Taiwan adds social responsibility disclosure to listing rules

The FSC is making disclosure on social responsibility compulsory for Taiwan-listed firms so that investors can better understand the processes and progress that companies are making towards sustainability.
In its latest bid to become the asset management centre in the region, TaiwanÆs Financial Supervisory Commission (FSC) is amending disclosure requirements in its listing rules to make Taiwan more investor-friendly.

Among the changes, and the move that is attracting most attention, is making disclosures on corporate social responsibility compulsory for Taiwan-listed firms.

The rules will allow investors to understand the processes and progress companies have in place for carrying out their corporate social responsibilities. Potentially, that should appeal to investors attracted to socially responsible investments, especially as total assets from signatories committed to the United NationÆs Principles for Responsible Investment already amount to $15 trillion worldwide. (On the other side of the coin, punters supporting so-called æsin stocksÆ can also assess potential investments based on such indicators.)

The Taiwan regulator will be first among its peers around the world to put ink to paper on SRI-related rules. It has gone where no other regulator had gone before û most regulators have at best encouraged corporate social responsibility with variable enthusiasm. And as the global economy has come under pressure, a lot of SRI initiatives have been put on the back-burner.

Concurrent to the adding of the SRI rule, the FSC is also taking the market slowdown as an opportunity to catch up with housekeeping. Where company board members have failed in their function as counter-balancers and protectors of investor interests in recent years, the FSC is looking to strengthen the governance function of directors and enhance accountability of management and external auditors.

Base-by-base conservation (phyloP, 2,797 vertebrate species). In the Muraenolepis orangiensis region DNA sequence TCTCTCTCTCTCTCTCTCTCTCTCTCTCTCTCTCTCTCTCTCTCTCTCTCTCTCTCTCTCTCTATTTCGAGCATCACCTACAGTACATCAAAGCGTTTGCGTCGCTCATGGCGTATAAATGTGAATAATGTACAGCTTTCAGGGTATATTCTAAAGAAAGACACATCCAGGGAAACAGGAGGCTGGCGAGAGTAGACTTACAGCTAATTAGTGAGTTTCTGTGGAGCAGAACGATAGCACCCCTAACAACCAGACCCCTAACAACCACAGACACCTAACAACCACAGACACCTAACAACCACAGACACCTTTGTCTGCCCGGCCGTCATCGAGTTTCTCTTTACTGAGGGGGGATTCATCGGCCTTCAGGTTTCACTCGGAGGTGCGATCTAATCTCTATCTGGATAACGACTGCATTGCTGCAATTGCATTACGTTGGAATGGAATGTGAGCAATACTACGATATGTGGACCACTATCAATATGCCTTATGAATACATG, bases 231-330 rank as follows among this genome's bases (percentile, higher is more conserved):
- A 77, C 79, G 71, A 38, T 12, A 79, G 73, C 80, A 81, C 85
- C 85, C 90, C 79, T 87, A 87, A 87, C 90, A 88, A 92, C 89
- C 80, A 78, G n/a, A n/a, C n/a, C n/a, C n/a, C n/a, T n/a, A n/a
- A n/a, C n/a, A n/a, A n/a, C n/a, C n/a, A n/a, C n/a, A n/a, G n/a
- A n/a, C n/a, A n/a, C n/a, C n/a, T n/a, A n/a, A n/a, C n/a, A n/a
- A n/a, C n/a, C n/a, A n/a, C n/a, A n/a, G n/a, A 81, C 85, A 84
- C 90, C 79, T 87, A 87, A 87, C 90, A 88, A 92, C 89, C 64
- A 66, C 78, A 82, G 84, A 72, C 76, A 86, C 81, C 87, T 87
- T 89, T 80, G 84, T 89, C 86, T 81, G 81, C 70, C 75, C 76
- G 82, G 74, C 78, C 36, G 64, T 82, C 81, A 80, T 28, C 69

It is adding requirements for information disclosure on attendance rates at board meetings, a directorÆs communication record with internal compliance and accountants, the level of director fees, and the possibility that if a company has made a loss for two years in a row that the directorsÆ names and individual packages are released to the public. The FSC says the public should also know about directors who have been holding an insufficient stake in their company (as required in Taiwan to be a representative on the board) for over three months.

Pension benefits given to directors, board supervisors, general managers and deputy general managers will now be in full view of the public too. The move follows accepted models in the US and Hong Kong. It is a move badly needed in Taiwan as it aims to become a global financial hub. But in a corporate sector dominated by family businesses, the rule is not expected to be taken kindly by owner-managers.

The FSC also believes investors and stakeholders should have information available on their auditorsÆ credibility. The FSC is requiring companies to disclose if they plan to use a different auditor from the previous financial year, and to alert investors if there is a change in the auditorÆs fees.

The FSC says the changes have already passed the public consultation phase. The rules will be ready for implementation once they complete the passage through the executive channels.
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